1976 Aardman Animation founded
1978 Two films for “Animated Conversations” series, BBC: Down and Out (copyright 1977) and Confessions of a Foyer Girl (left; both dir. Lord and Sproxton). First use of real-life interviews for soundtracks.
1979-1982 Morph shorts for BBC. Initially part of “Vision On” series, then “Take Hart,” and finally on its own as “The Amazing Adventures of Morph” (dated 1981-83 in Lord and Sibley; 1980-81 on imdb).
c. 1982 Aardman starts making commercials. This becomes the financial staple of the studio and allows the company to move into larger facilities and hire more staff. Thereafter Aardman has produced 25-30 commercials a year. Lord and Sibley’s filmography contains a list of the products/companies for which Aardman made commercials from 1982 to 1998, but listed alphabetically without individual dates. (A few of these are on YouTube, such as this one for Chevron.)
1983 “Conversation Pieces” series: Sales Pitch, Palmy Days, Late Edition, Early Bird, and On Probation (dir. Lord and Sproxton). All shown during one week on Channel Four for its first anniversary.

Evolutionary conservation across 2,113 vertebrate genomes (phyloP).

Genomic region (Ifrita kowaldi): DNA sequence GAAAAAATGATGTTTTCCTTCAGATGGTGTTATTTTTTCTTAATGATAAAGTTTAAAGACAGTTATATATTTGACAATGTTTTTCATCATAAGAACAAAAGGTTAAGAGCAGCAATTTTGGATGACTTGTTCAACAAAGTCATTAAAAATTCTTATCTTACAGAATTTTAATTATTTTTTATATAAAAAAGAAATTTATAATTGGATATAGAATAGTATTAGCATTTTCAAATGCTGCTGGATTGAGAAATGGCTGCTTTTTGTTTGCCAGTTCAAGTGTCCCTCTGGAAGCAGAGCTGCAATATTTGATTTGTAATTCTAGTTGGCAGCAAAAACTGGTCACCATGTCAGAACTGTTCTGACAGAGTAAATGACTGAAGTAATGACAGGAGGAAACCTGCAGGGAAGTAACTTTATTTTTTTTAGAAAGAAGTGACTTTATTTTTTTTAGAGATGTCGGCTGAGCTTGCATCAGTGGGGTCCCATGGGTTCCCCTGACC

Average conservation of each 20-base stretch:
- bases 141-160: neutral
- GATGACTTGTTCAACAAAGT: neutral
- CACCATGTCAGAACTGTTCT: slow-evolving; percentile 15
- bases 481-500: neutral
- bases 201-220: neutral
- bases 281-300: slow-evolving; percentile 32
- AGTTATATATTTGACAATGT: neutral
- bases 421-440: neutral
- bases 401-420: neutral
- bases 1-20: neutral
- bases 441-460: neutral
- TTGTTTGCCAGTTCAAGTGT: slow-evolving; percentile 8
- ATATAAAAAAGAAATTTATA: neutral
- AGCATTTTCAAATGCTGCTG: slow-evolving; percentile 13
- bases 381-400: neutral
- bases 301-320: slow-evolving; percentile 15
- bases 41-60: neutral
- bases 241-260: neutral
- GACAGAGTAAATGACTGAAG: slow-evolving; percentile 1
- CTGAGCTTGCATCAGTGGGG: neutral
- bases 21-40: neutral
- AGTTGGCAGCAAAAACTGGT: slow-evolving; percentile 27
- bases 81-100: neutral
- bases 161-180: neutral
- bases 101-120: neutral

1985 Nick Park joins Aardman full time
1986 Babylon (Lord and Sproxton) First film that Nick Park worked on. Channel Four
* Sledgehammer (dir. Stephen Johnson; Aardman’s portion animated by Park, Lord, Richard Goleszowski) Peter Gabriel music video.
1986-91 Aardman provides the “Penny” segments for five seasons of “Pee-wee’s Playhouse,” CBS.
* 1987 My Baby Just Cares for Me (dir. Lord; right)
Going Equipped (dir. Lord)
* Barefootin’ (dir. Goleszowski) On YouTube
* 1988 Harvest for the World (one sequence, dir. Sproxton, Lord, and Goleszowski)
1989 “Lip Sync” series: Next (dir. Barry Purves; left), Ident (dir. Goleszowski; first appearance of Rex the Runt), Going Equipped (dir. Lord), Creature Comforts (dir. Park), War Story (dir. Lord) Channel Four
Creature Comforts spawns the “Heat Electric” series of ads
A Grand Day Out (dir. Park) Produced by the National Film & Television School and finished with help from Aardman. The introduction of Wallace & Gromit.
Lifting the Blues (dir. Sproxton)
1990 Steve Box joins Aardman
1990-91 Rex the Runt: How Dinosaurs Became Extinct (dir. Goleszowski)
1991 Adam (Lord; right)
Rex the Runt: Dreams (Goloeszowski)
1992 Never Say Pink Fury Die (dir. Louise Spraggon)